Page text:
Parzival Copes, B.A., M.A. (U.B.C.), Ph.D. (London), served in the Dutch underground during World War II. He arrived at Memorial from the Dominion Bureau of Statistics (now Statistics Canada). After leaving Memorial he spent the remainder of his career at Simon Fraser University, serving as first Head of the Department of Economics and Commerce and founding Director of the Institute of Canadian Studies and Institute of Fisheries Analysis there. He was elected Vice-President of the Canadian Economic Association. In 2005 Memorial University awarded him an Honorary Doctorate. He is presently Professor Emeritus at Simon Fraser University.

Gordon C. Church, M.A. (Saskatchewan) taught Business Cycles.

Shafiq Alvi, B.A. (Urdu College), M.A. (Karachi), Ph.D. (Colorado), taught Public Finance. He was known for cancelling classes if they were in conflict with major baseball games, for which he offered a TV set in his office. He later served as Head of Economics at Loyola College in Montreal, which was subsequently merged into the newly formed Concordia University. He was elected as President of the Faculty Association at that University. He was later appointed Professor Emeritus.

Tom F. Wise, B.A. (Cantab.) became Manager of Economic Research at the Department of Fisheries and Oceans in Ottawa.

Bhagwant Singh, M.A. (Punjab), M.S. (Cornell), Ph.D. (Maryland) was a specialist in economic development who retired from Memorial in 1992.

Yien-I Tu, B.S. (National Taiwan), M.S., Ph.D. (Iowa State) taught at University of Saskatchewan, University of Kentucky, University of Calgary and the University of Arkansas as well as Memorial; he specialized in microeconomics and agricultural economics. He is presently Professor Emeritus at the University of Arkansas.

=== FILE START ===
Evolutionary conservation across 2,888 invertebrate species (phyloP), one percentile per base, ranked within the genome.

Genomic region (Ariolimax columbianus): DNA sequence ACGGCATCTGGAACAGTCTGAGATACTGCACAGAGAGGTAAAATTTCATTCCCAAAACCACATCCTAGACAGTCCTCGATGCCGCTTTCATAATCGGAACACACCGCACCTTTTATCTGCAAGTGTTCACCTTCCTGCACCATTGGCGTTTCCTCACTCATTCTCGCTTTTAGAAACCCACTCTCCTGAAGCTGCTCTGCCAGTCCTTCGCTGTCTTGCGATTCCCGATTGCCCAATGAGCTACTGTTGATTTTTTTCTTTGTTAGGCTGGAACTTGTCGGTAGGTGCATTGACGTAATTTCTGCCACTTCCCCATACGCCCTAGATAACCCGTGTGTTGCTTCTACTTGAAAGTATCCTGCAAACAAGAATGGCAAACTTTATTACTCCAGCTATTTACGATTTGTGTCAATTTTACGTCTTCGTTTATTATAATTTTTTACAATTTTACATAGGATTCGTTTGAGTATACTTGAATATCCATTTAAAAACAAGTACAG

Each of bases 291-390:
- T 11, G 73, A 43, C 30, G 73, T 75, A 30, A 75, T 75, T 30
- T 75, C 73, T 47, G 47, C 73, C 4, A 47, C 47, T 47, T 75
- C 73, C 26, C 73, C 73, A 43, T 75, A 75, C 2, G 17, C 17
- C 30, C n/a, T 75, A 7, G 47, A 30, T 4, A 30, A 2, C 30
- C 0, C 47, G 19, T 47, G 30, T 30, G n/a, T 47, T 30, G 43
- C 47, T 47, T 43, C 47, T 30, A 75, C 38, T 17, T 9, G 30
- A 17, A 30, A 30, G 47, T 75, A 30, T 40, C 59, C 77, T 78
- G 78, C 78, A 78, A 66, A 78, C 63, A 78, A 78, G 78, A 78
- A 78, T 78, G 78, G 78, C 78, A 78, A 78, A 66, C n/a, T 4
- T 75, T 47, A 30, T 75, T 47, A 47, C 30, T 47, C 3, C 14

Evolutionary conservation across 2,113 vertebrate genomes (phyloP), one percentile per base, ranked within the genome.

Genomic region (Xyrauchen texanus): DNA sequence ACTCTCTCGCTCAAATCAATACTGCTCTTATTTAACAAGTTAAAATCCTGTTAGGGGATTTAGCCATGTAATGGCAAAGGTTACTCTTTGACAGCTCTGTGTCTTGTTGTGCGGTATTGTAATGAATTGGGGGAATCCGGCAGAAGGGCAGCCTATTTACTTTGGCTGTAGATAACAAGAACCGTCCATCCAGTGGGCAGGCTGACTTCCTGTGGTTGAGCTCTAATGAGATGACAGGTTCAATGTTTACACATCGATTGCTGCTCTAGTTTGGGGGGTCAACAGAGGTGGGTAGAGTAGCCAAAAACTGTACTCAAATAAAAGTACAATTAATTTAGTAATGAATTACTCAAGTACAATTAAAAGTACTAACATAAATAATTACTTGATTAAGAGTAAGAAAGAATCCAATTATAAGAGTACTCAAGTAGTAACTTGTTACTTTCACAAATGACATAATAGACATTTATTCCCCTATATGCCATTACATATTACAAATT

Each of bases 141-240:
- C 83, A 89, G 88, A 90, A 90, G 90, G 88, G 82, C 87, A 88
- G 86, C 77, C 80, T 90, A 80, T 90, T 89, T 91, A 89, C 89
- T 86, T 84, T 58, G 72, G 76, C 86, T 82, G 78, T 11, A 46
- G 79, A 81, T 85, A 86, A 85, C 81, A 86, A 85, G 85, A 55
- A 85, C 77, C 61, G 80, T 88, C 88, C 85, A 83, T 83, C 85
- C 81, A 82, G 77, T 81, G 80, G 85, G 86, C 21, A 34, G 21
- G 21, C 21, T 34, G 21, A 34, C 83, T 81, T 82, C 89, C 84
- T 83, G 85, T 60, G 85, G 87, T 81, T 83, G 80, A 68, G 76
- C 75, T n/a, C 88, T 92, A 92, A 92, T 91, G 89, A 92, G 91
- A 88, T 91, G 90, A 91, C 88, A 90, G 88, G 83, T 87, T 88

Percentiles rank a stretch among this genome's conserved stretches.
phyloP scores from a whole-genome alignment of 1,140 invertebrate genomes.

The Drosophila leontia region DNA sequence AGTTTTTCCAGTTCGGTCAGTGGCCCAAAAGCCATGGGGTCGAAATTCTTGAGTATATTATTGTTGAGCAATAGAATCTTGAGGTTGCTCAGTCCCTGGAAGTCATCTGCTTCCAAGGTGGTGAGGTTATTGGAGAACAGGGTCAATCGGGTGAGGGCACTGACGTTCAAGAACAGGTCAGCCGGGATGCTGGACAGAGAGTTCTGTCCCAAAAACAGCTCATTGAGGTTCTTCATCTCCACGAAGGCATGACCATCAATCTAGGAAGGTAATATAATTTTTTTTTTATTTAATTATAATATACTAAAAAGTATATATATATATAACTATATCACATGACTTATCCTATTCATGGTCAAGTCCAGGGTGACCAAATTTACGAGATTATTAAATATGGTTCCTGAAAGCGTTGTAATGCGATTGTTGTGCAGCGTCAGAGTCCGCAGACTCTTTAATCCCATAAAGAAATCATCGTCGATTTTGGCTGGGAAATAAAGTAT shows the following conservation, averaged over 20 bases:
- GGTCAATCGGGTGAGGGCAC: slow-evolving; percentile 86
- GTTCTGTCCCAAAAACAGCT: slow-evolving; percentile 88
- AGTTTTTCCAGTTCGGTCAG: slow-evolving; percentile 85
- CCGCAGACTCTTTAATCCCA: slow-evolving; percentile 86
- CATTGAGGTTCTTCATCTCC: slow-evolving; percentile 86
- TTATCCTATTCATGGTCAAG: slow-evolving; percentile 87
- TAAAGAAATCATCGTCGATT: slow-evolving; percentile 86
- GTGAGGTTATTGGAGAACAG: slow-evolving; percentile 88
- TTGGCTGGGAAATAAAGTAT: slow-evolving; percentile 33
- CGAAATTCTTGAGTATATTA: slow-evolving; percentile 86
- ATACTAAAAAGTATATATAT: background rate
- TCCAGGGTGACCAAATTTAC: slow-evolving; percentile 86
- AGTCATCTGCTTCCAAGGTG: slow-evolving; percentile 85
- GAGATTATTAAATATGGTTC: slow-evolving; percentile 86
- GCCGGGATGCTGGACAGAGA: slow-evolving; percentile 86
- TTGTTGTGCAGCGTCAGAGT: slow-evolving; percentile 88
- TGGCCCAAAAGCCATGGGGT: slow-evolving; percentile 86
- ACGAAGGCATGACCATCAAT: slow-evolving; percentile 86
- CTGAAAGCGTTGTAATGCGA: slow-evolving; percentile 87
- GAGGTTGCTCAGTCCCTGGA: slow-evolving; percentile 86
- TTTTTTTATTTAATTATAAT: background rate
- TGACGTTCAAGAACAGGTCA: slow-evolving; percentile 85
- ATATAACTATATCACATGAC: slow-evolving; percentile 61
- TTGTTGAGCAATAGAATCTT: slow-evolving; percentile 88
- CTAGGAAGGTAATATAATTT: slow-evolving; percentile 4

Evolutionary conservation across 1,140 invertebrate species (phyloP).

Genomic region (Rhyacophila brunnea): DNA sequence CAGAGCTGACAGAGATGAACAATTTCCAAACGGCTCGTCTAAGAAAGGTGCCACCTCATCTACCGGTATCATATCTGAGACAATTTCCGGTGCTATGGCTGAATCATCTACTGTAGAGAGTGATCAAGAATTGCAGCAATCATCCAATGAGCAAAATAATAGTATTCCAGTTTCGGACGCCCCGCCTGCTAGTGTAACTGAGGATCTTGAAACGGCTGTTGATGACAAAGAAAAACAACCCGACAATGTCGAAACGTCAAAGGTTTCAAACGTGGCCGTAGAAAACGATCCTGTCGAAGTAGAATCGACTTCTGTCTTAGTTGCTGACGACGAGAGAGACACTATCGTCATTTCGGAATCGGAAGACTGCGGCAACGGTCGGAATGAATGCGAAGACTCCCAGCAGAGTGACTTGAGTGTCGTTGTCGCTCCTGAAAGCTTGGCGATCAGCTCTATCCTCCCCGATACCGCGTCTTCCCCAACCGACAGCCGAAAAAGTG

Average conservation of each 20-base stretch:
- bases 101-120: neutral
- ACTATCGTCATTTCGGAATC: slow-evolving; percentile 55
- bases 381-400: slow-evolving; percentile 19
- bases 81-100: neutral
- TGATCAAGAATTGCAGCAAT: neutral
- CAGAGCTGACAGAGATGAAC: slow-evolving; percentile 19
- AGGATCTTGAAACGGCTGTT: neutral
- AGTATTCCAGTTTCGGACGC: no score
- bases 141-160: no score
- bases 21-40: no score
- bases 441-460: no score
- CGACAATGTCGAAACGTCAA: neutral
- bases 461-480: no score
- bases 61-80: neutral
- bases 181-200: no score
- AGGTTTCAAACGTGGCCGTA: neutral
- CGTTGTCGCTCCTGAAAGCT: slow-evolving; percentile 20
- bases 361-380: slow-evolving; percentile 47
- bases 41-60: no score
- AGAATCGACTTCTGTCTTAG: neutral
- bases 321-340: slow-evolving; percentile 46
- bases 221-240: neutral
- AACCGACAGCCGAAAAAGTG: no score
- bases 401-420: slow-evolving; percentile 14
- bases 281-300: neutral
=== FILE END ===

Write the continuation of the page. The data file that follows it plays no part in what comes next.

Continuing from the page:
Nathan Hurwitz, M.Com. (South Africa), D.Com. (Stellenbosch) was a native of South Africa who left that country at the height of the apartheid regime. He became Head of Economics within the Department of Social Studies, replacing Parzival Copes, and was the first Department Head when the Department of Economics was established. He retired in 1973.

J.C. Mills, M.A. (Manitoba).

Young R. Cho, Ph.D. (Massachusetts), worked on the staff of the Royal Commission on the Economic State and Prospects of Newfoundland and Labrador, which reported in 1967.

Cyril J. Abery, B.A. (Newfoundland) went on to hold senior public service positions with the Government of Newfoundland, serving as Deputy Minister of Intergovernmental Affairs and Chairman and CEO of Newfoundland and Labrador Hydro Corporation, and chaired the public service team that negotiated the Atlantic Accord. He died in 2008.

David A. Vardy, B.A. (Hons.), B.Comm. (Newfoundland), M.A. (Toronto) went on to do graduate work at Princeton University, where he received another M.A., and then taught at Queen’s University in Kingston before entering the Newfoundland public service. There he held a variety of senior positions at the Deputy Minister level, including President of the Marine Institute (now a part of Memorial University), Deputy Minister of Fisheries, Chair and Chief Executive Officer of the Newfoundland Public Utilities Commission, and Clerk of the Executive Council, the most senior Deputy Minister position in the Province. He received an honourary doctorate from Memorial in 2011.

S.S. Mensinkai, B.A. (Bombay), M.A. (Karnatak), Ph.D. (London) served as Acting Head of the Department and retired in 1989.

Murray Weisser, B.A. Hons., B.Comm. (Melbourne), M.Econ. (A.N.U.)

Roberta Edgecombe, BA (Newfoundland) went on to become Professor of Economics at Brock University (as Dr. Roberta Robb). She was Chair of the Economics Department, Director of the Centre for Women's Studies, and President of the Faculty Association at that university. She was also founding member and President of the Canadian Women Economists Network. She is presently Professor Emeritus at Brock University

P.J. Young, B.A. (Windsor), M.A. (Toronto)

M. Skolnick, B.A. (Arizona), B.Phil. (Oxon.)

Gerald A. Royce, M.A. (Washington), Ph.D. (Glasgow) taught Money and Banking and Labour Economics for many years. He retired in 1996.

Charles H. Pye, B.A., B.Com. (Dalhousie), M.A. (Queen’s) would go on to join the Center for Resource Studies at Queen’s University, and later became Director of Economic Development for the Government of Nova Scotia.

Recep Veysoglu, M.S. (Wisconsin), Ph.D. (Missouri), taught primarily Principles of Economics for several years. He retired in 1997.

Jeremiah Allen, B.A., Ph.D. (Colorado) later taught at Acadia University and then the University of Lethbridge, where he became Chair of the Department. He is presently Professor Emeritus there.